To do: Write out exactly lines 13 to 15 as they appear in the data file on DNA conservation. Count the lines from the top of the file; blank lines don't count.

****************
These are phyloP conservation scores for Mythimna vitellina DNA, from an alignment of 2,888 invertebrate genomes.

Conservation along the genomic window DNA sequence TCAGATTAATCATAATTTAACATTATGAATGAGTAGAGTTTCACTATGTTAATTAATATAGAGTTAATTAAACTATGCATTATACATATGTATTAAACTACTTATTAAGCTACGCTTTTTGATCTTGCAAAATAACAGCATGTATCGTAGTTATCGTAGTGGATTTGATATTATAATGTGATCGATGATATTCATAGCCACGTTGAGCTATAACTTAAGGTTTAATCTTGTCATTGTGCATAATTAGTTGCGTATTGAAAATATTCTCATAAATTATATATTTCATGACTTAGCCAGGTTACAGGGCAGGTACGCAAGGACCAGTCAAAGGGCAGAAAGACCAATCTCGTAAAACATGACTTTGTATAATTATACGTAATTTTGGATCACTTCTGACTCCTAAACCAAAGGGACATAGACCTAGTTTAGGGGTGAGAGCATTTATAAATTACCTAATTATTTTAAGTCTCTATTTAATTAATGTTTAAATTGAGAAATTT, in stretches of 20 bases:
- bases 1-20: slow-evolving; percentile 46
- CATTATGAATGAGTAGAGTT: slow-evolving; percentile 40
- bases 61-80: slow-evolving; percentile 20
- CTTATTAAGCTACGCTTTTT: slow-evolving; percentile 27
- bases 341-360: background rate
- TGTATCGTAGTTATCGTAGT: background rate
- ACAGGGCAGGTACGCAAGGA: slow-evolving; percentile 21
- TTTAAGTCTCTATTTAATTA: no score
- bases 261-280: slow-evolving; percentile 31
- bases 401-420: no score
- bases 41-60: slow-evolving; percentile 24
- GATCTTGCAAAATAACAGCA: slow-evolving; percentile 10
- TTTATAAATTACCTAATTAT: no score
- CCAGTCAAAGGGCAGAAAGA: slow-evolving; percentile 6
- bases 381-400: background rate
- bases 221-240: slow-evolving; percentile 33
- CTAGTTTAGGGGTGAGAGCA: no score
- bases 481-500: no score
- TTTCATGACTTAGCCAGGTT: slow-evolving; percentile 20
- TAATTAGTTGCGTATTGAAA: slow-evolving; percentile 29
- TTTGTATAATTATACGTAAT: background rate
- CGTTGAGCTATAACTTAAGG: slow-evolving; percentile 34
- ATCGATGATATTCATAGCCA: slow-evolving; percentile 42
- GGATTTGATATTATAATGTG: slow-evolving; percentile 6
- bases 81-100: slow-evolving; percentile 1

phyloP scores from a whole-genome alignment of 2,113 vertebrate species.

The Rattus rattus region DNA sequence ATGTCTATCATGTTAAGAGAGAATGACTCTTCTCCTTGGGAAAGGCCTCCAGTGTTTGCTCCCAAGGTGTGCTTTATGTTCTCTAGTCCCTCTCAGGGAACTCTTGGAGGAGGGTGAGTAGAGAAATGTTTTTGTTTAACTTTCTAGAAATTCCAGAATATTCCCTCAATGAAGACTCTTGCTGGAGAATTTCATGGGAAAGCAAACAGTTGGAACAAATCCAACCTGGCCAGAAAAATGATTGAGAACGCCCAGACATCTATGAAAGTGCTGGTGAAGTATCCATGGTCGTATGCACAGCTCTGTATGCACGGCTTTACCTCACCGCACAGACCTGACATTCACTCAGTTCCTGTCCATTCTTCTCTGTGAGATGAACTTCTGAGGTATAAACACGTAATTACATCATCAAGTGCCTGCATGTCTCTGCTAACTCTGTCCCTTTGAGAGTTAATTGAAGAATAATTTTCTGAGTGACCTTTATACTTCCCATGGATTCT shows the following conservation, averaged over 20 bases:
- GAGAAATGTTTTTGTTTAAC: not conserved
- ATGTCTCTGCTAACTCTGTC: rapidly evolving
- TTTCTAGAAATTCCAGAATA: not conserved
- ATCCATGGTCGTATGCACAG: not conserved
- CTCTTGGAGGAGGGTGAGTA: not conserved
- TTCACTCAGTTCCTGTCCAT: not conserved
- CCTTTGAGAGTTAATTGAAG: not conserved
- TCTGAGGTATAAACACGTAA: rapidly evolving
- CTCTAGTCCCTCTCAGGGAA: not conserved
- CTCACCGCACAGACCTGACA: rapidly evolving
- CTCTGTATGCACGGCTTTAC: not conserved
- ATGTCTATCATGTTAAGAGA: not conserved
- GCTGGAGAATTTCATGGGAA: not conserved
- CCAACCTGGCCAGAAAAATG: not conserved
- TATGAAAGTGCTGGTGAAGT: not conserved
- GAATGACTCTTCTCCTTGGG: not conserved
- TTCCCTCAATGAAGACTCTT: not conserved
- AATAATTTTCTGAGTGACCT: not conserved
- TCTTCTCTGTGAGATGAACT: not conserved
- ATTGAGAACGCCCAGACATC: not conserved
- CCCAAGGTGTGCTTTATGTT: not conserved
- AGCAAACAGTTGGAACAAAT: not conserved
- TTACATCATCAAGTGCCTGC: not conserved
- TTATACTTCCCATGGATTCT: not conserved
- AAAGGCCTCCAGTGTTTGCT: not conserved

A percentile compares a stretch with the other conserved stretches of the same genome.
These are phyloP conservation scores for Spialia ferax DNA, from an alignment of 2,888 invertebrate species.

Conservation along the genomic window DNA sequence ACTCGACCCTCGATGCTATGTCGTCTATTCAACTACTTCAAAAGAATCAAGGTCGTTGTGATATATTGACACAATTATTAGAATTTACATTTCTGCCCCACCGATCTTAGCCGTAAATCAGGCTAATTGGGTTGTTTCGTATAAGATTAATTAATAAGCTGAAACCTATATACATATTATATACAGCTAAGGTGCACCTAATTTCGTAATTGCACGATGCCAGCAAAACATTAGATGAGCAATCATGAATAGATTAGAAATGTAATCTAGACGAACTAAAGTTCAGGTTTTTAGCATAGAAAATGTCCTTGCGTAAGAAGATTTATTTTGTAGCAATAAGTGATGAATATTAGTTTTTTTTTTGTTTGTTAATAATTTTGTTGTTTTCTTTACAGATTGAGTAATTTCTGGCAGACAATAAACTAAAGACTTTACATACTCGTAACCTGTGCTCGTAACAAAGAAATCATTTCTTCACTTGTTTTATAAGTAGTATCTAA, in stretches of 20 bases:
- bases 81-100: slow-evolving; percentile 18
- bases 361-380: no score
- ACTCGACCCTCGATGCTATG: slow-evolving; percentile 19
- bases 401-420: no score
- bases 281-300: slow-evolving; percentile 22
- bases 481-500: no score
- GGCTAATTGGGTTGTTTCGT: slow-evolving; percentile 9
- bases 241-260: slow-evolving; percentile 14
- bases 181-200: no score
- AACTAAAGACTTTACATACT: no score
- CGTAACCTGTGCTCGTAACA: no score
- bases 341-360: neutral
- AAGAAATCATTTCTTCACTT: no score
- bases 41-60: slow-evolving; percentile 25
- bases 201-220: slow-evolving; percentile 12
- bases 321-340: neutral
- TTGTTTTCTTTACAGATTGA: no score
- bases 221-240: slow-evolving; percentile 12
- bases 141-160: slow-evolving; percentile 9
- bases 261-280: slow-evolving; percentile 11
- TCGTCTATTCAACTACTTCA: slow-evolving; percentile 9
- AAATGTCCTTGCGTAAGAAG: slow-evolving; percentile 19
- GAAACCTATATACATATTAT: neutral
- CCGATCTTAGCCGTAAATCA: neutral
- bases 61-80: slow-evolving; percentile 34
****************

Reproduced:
- bases 41-60: slow-evolving; percentile 24
- GATCTTGCAAAATAACAGCA: slow-evolving; percentile 10
- TTTATAAATTACCTAATTAT: no score